Sand fly collections were carried out on four consecutive days each month from July 1996 to June 1998 at the following sites: Area I - "Rodolfo Norte" and "Rodolfo Sul", two stations with the same kind of vegetation cover located in mature secondary forest on the Poço das Antas Reserve. The São João river is the main watercourse in this reserve and inundates certain areas, causing the growth of characteristic species such as "pau de tamanco" (Tabebuia cassinoides), Callophyllum brasiliense and "guanandi" (Symphonia glo-bulifera) (; Area II - station located in secondary forest on the Bom Retiro Reserve. The vegetation consists of large trees (25-30m high), bushes, woody climbing plants, palms and epiphytes. It has been relatively little disturbed by human action but banana trees have been planted in the forest; Area III - station located in and around houses on the Bom Retiro Reserve. This area has been largely deforested and is now occupied by human dwellings, animal shelters and plantations of manioc, palm heart, coconut, mango, papaya and other fruit trees. Illuminated Shannon trap (Alexander 2000) and human bait collections were used in peridomestic and forested sites while CDC light traps (Sudia & Chamberlain 1962) were used in domestic animal shelters and close to the burrows of wild animals. Area I was 22 km distant from Areas II and III, which were 483 m apart.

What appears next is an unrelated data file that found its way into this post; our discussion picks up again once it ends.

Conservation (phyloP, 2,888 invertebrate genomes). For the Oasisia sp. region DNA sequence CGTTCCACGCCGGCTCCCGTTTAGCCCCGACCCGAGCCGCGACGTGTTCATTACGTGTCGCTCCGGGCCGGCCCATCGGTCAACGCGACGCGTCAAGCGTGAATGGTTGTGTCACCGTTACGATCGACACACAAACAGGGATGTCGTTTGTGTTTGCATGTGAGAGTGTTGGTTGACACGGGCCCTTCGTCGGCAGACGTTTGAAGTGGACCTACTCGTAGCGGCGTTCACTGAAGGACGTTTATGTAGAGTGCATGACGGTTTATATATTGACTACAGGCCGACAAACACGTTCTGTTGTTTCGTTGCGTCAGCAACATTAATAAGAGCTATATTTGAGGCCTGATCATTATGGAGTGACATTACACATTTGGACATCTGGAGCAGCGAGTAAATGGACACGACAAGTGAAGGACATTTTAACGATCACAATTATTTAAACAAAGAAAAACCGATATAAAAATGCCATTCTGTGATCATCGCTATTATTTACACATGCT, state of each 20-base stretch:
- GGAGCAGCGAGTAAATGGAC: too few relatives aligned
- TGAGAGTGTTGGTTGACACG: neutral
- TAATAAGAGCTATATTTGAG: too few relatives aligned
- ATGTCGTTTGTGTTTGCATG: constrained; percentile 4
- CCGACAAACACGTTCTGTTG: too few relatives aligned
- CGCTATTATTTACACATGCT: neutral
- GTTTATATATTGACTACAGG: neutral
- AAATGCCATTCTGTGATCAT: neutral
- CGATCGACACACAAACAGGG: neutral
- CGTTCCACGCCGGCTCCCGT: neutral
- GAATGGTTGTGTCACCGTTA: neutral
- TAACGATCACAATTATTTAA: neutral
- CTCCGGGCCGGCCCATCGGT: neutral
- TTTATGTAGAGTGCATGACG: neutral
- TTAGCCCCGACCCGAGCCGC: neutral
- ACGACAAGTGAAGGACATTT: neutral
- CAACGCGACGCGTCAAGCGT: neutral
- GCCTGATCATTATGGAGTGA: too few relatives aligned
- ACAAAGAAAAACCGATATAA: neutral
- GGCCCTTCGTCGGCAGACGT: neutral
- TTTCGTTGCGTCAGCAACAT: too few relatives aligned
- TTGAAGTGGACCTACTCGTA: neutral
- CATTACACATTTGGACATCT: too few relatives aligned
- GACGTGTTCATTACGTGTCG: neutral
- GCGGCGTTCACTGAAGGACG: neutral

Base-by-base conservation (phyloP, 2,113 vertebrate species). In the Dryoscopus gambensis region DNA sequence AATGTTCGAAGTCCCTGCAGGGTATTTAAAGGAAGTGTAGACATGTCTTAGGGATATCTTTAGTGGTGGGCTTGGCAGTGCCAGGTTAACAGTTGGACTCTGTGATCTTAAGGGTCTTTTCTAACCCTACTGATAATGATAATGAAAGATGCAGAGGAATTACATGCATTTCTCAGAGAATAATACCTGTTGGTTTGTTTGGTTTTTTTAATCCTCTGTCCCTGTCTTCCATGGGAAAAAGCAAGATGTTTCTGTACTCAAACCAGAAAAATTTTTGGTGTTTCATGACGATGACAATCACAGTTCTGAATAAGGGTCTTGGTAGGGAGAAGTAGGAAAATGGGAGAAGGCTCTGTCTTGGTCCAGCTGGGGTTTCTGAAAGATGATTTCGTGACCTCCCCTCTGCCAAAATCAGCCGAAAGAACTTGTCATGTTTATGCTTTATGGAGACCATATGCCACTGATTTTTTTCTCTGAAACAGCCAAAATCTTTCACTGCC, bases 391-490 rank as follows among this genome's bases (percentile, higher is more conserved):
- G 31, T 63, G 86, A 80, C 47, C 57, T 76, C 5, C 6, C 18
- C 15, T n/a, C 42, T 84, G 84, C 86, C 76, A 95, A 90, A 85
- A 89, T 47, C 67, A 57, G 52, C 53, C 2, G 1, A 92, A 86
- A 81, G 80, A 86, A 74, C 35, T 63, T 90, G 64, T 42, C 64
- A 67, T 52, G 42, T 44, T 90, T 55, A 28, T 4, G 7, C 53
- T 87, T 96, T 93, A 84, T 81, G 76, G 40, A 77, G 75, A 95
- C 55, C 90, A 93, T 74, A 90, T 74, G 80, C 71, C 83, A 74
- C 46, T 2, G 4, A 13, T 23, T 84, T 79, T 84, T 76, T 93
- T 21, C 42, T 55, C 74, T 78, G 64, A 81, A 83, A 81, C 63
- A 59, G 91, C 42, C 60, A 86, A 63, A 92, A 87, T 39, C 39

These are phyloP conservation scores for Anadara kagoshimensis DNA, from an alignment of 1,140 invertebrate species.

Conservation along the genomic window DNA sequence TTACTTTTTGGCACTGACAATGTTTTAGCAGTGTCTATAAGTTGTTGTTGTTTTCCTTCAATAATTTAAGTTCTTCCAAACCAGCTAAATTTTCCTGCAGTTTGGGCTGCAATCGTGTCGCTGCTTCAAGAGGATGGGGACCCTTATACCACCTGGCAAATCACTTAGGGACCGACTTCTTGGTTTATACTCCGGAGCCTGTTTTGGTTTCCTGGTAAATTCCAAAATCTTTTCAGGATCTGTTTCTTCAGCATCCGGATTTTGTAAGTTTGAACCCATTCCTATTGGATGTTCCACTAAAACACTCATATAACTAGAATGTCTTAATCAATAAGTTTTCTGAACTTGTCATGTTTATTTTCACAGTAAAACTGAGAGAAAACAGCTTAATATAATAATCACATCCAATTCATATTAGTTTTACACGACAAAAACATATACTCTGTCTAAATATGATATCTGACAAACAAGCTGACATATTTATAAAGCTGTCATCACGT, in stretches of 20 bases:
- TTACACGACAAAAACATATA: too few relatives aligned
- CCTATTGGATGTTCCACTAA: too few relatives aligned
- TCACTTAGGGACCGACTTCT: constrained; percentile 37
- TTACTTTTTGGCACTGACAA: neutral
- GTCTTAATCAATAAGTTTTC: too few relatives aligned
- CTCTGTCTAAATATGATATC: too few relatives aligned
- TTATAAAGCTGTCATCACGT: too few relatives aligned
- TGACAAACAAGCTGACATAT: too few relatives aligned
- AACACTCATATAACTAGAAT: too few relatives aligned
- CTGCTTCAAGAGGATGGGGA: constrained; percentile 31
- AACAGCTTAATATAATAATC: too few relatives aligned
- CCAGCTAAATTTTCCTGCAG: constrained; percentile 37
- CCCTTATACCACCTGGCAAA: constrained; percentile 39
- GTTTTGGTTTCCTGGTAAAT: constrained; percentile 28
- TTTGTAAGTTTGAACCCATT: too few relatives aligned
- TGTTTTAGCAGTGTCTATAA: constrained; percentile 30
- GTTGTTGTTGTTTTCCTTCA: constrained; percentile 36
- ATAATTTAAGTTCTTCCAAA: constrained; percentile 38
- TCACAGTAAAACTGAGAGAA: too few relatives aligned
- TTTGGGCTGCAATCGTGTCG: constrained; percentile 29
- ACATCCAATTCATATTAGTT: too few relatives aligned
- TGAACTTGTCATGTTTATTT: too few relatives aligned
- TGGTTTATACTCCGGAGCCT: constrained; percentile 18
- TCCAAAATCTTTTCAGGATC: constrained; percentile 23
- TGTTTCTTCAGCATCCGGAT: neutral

A total of 12 CDC light traps were distributed in the three study areas and remained at the collection stations for four consecutive days, being switched on from 6 p.m. to 6 a.m. every night. The traps were distributed as follows: Area I - two each at the Rodolfo Norte and Rodolfo Sul stations. CDC traps were placed close (~1m) to the burrows of wild animals, as well as 1m above the buttress roots of large trees; Area II - two each next to rock crevices on a mountainside and in a banana plantation; Area III - one trap placed in a manioc plantation, one in a chicken house and two in a stable containing horses and cattle.